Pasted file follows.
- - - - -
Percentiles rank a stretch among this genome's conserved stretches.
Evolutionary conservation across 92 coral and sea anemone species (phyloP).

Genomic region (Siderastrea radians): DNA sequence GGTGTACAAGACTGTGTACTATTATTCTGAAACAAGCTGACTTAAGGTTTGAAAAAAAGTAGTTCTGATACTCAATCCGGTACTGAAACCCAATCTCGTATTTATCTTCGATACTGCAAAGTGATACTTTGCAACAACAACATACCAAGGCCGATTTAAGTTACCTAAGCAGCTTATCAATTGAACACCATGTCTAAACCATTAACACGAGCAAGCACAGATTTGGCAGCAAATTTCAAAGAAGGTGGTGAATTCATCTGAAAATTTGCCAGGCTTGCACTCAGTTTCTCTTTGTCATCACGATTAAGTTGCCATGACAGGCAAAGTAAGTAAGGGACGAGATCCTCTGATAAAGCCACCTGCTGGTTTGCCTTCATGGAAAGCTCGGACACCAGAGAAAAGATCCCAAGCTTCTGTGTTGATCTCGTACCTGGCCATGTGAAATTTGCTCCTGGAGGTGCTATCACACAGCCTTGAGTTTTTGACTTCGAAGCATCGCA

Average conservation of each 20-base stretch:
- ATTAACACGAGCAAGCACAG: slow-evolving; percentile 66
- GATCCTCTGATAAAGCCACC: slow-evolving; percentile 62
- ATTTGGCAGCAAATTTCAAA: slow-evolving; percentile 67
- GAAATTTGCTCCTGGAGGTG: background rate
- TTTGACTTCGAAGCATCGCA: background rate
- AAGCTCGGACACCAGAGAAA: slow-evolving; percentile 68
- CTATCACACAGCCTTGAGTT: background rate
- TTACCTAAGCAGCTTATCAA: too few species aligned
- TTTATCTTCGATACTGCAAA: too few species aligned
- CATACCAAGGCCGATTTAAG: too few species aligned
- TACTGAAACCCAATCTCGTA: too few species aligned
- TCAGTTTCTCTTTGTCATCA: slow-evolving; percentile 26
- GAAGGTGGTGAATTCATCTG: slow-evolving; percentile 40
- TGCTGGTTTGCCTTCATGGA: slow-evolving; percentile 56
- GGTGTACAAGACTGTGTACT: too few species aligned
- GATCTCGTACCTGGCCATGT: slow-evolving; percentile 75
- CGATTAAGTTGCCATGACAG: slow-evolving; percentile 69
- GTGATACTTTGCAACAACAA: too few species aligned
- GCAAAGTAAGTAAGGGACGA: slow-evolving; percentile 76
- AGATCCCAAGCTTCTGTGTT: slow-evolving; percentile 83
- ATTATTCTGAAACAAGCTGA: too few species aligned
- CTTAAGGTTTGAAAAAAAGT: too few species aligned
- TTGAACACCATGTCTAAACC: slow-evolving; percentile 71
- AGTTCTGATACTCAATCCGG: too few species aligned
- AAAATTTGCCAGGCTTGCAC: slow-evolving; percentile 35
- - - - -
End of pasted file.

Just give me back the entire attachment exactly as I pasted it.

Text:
Percentiles rank a stretch among this genome's conserved stretches.
Evolutionary conservation across 92 coral and sea anemone species (phyloP).

Genomic region (Siderastrea radians): DNA sequence GGTGTACAAGACTGTGTACTATTATTCTGAAACAAGCTGACTTAAGGTTTGAAAAAAAGTAGTTCTGATACTCAATCCGGTACTGAAACCCAATCTCGTATTTATCTTCGATACTGCAAAGTGATACTTTGCAACAACAACATACCAAGGCCGATTTAAGTTACCTAAGCAGCTTATCAATTGAACACCATGTCTAAACCATTAACACGAGCAAGCACAGATTTGGCAGCAAATTTCAAAGAAGGTGGTGAATTCATCTGAAAATTTGCCAGGCTTGCACTCAGTTTCTCTTTGTCATCACGATTAAGTTGCCATGACAGGCAAAGTAAGTAAGGGACGAGATCCTCTGATAAAGCCACCTGCTGGTTTGCCTTCATGGAAAGCTCGGACACCAGAGAAAAGATCCCAAGCTTCTGTGTTGATCTCGTACCTGGCCATGTGAAATTTGCTCCTGGAGGTGCTATCACACAGCCTTGAGTTTTTGACTTCGAAGCATCGCA

Average conservation of each 20-base stretch:
- ATTAACACGAGCAAGCACAG: slow-evolving; percentile 66
- GATCCTCTGATAAAGCCACC: slow-evolving; percentile 62
- ATTTGGCAGCAAATTTCAAA: slow-evolving; percentile 67
- GAAATTTGCTCCTGGAGGTG: background rate
- TTTGACTTCGAAGCATCGCA: background rate
- AAGCTCGGACACCAGAGAAA: slow-evolving; percentile 68
- CTATCACACAGCCTTGAGTT: background rate
- TTACCTAAGCAGCTTATCAA: too few species aligned
- TTTATCTTCGATACTGCAAA: too few species aligned
- CATACCAAGGCCGATTTAAG: too few species aligned
- TACTGAAACCCAATCTCGTA: too few species aligned
- TCAGTTTCTCTTTGTCATCA: slow-evolving; percentile 26
- GAAGGTGGTGAATTCATCTG: slow-evolving; percentile 40
- TGCTGGTTTGCCTTCATGGA: slow-evolving; percentile 56
- GGTGTACAAGACTGTGTACT: too few species aligned
- GATCTCGTACCTGGCCATGT: slow-evolving; percentile 75
- CGATTAAGTTGCCATGACAG: slow-evolving; percentile 69
- GTGATACTTTGCAACAACAA: too few species aligned
- GCAAAGTAAGTAAGGGACGA: slow-evolving; percentile 76
- AGATCCCAAGCTTCTGTGTT: slow-evolving; percentile 83
- ATTATTCTGAAACAAGCTGA: too few species aligned
- CTTAAGGTTTGAAAAAAAGT: too few species aligned
- TTGAACACCATGTCTAAACC: slow-evolving; percentile 71
- AGTTCTGATACTCAATCCGG: too few species aligned
- AAAATTTGCCAGGCTTGCAC: slow-evolving; percentile 35